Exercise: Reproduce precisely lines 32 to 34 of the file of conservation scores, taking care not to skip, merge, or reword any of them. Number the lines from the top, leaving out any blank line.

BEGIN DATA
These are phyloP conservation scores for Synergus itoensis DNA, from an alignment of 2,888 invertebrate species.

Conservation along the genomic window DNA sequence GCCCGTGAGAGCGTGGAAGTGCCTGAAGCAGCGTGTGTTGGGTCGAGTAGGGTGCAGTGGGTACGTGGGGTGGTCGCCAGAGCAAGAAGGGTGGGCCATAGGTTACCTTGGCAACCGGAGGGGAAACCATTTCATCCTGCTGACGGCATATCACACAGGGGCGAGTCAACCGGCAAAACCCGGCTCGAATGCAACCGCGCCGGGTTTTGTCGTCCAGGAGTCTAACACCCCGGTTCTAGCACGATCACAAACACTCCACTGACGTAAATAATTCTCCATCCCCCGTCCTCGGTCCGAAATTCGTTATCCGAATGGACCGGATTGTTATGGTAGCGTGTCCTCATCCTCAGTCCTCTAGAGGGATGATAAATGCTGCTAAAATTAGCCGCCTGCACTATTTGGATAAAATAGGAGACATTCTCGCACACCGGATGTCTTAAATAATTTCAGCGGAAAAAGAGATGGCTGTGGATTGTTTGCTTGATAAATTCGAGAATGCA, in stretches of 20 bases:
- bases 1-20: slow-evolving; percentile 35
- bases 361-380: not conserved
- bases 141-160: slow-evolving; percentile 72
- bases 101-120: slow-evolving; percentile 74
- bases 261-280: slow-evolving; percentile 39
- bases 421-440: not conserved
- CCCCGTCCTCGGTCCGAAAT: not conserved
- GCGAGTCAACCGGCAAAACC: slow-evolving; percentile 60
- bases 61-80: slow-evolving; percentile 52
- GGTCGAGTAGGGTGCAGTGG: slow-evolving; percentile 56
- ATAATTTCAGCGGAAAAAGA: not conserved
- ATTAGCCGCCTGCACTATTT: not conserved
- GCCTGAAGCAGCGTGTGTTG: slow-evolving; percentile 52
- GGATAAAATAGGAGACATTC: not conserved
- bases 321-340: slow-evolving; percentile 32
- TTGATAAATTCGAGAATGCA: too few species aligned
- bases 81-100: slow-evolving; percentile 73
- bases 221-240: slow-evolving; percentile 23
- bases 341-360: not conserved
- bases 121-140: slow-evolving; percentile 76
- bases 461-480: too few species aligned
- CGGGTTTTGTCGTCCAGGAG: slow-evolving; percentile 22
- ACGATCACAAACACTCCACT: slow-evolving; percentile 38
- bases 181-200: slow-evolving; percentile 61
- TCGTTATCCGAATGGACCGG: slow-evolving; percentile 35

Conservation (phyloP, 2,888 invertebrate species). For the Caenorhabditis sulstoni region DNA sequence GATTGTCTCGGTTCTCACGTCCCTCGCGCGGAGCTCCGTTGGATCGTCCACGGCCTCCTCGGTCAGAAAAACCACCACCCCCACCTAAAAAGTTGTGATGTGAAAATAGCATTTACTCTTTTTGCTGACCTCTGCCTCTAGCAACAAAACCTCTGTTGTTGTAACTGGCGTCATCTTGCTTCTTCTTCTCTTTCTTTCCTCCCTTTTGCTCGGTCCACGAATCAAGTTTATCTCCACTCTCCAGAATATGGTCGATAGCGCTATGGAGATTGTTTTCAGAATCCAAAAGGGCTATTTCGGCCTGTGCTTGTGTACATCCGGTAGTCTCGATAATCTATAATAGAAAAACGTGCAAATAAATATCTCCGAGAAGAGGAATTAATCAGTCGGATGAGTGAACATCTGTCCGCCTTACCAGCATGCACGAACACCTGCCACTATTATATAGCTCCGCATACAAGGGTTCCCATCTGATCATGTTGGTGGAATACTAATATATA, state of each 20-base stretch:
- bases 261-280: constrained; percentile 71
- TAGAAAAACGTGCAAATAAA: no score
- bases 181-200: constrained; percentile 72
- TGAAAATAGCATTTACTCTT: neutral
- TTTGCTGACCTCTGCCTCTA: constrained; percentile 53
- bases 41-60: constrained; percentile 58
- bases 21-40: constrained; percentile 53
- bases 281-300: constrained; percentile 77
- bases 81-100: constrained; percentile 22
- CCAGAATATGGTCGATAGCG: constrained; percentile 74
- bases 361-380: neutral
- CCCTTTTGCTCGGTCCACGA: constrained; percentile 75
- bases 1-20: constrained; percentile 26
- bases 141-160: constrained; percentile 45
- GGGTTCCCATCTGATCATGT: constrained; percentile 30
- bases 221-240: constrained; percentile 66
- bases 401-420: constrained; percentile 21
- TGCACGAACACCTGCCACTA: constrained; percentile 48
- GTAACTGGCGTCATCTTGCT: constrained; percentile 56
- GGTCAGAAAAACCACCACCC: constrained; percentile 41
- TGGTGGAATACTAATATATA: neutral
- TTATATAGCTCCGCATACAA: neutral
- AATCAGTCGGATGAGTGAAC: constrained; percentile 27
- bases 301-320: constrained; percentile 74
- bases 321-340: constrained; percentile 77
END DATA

- TGAAAATAGCATTTACTCTT: neutral
- TTTGCTGACCTCTGCCTCTA: constrained; percentile 53
- bases 41-60: constrained; percentile 58